The sustainability of HIV, TB and malaria programmes in Azerbaijan are threatened despite the fact that the Government of Azerbaijan has increased its funding for these programmes. This is one of the findings of a diagnostic review of Global Fund grants conducted by the Office of the Inspector General.

NEWS : Diagnostic Review of Grants to Guatemala Identifies Both Good Practices and Risks

As with many other audits and reviews of Global Fund grants, the diagnostic review of grants to Guatemala has revealed both good practices that other countries may want to emulate and risks that should be addressed. The review was conducted by the Office of the Inspector General.

NEWS : Revised Charter Clarifies That the OIG’s Role Does Not Include Evaluating Programme Impact

The role of the Office of the Inspector General does not include evaluating the impact of country programmes, according to the Global Fund Board. The Board has adopted changes to the charter of the OIG to make this clear.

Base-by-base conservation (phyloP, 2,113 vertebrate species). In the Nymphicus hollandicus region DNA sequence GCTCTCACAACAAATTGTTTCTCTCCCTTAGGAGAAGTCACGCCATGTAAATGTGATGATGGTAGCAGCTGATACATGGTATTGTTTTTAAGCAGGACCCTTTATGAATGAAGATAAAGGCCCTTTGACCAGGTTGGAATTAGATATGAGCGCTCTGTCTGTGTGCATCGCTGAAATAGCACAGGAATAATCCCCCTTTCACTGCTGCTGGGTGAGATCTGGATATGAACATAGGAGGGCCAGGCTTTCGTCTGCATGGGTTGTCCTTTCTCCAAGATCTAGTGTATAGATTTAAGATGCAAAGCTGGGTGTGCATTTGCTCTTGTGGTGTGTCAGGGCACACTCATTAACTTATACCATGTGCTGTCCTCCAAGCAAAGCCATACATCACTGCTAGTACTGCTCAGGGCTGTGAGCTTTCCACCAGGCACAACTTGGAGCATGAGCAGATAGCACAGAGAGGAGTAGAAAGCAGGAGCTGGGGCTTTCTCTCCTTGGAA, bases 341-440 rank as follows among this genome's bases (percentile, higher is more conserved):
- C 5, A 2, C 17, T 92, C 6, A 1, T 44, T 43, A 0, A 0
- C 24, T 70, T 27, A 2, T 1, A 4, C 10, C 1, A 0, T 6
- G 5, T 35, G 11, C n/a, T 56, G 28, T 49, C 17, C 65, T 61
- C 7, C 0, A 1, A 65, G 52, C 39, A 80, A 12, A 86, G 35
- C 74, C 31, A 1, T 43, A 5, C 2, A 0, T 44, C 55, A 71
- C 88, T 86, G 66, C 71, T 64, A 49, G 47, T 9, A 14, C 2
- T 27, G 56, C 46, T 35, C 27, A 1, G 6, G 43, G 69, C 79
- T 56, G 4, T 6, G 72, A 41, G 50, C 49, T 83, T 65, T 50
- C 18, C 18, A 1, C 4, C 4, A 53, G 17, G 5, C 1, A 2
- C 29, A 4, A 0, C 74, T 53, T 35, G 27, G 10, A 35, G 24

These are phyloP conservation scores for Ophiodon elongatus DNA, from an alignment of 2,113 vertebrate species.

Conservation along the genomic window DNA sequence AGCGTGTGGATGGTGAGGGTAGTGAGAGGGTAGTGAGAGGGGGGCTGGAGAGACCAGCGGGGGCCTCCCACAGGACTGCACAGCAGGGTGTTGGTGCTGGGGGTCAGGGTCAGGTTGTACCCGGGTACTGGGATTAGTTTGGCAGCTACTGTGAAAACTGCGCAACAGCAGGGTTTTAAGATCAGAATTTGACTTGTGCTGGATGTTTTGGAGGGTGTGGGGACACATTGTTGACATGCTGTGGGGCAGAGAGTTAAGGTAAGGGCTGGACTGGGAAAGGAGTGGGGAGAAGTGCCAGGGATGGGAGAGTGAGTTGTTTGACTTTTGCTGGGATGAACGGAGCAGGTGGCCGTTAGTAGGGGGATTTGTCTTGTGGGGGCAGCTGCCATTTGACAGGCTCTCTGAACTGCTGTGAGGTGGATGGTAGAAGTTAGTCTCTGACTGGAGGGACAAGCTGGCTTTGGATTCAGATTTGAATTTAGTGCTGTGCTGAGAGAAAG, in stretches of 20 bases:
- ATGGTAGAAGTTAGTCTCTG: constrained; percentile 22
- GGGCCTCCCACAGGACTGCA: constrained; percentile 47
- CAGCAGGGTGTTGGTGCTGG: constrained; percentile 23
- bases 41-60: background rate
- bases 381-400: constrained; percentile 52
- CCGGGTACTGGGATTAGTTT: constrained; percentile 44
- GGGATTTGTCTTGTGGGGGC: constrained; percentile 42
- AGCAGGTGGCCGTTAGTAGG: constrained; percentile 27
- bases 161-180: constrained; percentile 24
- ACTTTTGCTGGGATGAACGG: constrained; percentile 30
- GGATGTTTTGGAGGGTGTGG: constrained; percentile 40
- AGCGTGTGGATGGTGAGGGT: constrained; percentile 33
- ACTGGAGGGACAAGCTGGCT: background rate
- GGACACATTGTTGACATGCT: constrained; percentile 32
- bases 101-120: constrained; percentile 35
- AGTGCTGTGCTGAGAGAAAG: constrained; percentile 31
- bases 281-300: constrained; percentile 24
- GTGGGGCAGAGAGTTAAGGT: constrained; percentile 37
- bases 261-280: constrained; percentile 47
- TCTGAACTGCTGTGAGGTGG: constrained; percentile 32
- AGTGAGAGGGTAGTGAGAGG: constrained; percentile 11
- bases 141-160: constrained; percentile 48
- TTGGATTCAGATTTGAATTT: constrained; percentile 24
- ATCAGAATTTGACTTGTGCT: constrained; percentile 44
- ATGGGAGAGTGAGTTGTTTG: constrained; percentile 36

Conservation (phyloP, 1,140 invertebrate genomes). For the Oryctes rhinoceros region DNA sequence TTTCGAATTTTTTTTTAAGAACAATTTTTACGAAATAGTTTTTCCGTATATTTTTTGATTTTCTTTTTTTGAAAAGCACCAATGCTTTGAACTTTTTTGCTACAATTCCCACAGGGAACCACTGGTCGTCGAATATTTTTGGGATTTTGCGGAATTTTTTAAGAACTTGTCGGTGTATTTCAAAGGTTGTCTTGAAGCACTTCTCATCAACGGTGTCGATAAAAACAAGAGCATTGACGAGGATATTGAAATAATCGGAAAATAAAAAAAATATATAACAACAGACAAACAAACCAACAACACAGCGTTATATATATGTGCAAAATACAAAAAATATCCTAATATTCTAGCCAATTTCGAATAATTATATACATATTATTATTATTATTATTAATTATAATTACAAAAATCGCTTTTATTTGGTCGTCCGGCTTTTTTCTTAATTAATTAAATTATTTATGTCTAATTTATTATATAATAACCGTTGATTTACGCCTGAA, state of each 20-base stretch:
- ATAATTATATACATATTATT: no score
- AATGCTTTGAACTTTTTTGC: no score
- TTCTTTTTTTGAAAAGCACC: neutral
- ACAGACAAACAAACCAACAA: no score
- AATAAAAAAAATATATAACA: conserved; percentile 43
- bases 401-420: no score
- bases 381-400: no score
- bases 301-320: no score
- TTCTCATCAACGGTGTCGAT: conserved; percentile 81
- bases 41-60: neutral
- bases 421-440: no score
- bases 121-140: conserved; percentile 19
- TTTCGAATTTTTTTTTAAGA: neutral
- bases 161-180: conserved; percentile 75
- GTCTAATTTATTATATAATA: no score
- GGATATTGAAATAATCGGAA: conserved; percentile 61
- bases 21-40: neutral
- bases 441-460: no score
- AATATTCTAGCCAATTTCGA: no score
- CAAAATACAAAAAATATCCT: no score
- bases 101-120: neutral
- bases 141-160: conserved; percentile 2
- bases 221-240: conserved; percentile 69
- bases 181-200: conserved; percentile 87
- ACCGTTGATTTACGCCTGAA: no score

NEWS : New TB Activist Organisation Launched

The goal of the new Global Coalition of TB Activists is to put communities affected by TB at the centre of decision making in the fight against TB.

NEWS : Global Fund Appoints Chief of Staff

Dr Marijke Wijnroks has been appointed Chief of Staff at the Secretariat, with “broad responsibility” and “a particular focus on gender and human rights.”

NEWS : Three Persons Appointed to Fill Committee Vacancies

The Global Fund Board has filled three mid-term vacancies on two of its committees.

NEWS : Nominations Committee Formed for Recruitment of the Next Inspector General

The Global Fund Board has established an Ad Hoc Nominations Committee to assist the Board with the recruitment of the next Inspector General (IG), and has appointed seven persons to serve on the committee. The goal is to enable the Board to appoint a new IG at its next meeting in June.